But I fear that making a dent in the problem will be tougher, and more complex, than we imagine.  One of the issues that defies easy solution is the deinstitutionalization of individuals with mental illness.  This “reform” may have seemed like the right thing to do at the time.  And relieved severe over crowding at Pueblo’s state hospital.   But how many of those patients wound up begging on street corners?  And not really interested, or able, to lead lives off the street?

I don’t know.  I just know what I can do.  And invite you to do the same.

 

 

 

 

 

 

 

 

 

 

 

 

But there came a time, after I became a Christian, that I soured on Hemingway.  His nihilistic atheism.  His misogyny and the way he treated women as mere objects.  His he-man bravado on African safaris and lion hunts.  And the tough guy bravado in the many war stories he wrote from personal experience.  And, finally, the alcohol and even binge drinking that played into so many of his novels.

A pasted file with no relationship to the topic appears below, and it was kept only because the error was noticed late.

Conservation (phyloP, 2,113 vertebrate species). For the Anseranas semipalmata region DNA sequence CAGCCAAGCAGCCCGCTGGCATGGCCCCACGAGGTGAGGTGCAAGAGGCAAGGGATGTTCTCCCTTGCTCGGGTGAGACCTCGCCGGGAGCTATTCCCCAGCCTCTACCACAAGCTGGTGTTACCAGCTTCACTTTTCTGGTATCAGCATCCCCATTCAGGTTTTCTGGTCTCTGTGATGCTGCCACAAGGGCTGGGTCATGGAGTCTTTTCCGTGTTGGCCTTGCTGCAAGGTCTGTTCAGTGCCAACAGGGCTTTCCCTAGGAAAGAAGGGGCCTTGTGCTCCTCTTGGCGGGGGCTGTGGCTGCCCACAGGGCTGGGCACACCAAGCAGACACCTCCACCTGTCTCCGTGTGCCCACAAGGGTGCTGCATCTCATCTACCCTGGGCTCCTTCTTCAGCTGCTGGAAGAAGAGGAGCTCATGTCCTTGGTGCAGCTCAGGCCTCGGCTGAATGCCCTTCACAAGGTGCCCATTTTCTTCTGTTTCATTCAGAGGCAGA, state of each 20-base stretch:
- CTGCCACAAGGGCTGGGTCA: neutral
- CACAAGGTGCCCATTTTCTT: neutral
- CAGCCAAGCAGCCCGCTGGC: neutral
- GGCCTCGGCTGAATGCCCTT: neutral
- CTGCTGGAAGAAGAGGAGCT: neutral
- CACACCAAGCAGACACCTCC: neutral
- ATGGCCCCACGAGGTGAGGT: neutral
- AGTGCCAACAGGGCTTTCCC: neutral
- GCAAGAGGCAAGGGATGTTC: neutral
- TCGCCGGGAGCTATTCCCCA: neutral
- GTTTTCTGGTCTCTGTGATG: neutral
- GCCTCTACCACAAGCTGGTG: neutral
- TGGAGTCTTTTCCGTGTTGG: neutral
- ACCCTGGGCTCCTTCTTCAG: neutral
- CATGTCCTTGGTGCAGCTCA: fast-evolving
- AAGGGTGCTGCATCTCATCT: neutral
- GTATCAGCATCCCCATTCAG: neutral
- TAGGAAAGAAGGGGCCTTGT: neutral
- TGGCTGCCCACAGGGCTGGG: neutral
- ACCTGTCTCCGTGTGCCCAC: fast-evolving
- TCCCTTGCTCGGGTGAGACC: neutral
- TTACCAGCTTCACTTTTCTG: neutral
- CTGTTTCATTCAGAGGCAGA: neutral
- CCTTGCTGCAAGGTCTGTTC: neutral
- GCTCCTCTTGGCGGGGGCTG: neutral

I, Claudius

Decadent Rome.  Decadent America?

I don’t really remember how I, Claudius got on my Netflix radar.  I think it was my sister who suggested it.  But in any event, it took months, even years, for it to work its way to the top of my queue.  But I’m glad-I think-that it eventually did.

1976 BBC TV series, the show depicts the early days of the Roman Empire.  From the Pax Romana of Augustus, to Tiberius, and then to Caligula the Empire sank ever further into corruption, depravity, luxury and ruthless violence.  There’s a brief respite when Claudius, who escaped assassination only by playing the part of a harmless idiot, assumes the throne.  But at the death of Claudius (probably at the hands of his wife Agrippina), the loony excesses of Nero lead the Empire over the cliff to ruin.  And so, with a whimper, ends the line of emperors that began with the mighty Augustus.

Allowing for dramatic license, the show actually seems pretty accurate.  Moreover, the show was a huge commercial success and was voted by others in the British film industry as the 12th among the 100 best TV programs of all time.  

Fine.  But what’s ancient Rome got to do with us?

Good question.  But, unfortunately, I fear that the excesses of the Roman actually have quite a lot to say to the America of our day.

Start with something simple: the relative burdens of “empire.”  Ours, with its globe girdling military presence, dwarfs anything Rome ever ruled.  The Pentagon “estimates” that we have 5,600 bases around the world.  Which, when you’re fighting perpetual wars, isn’t all that surprising.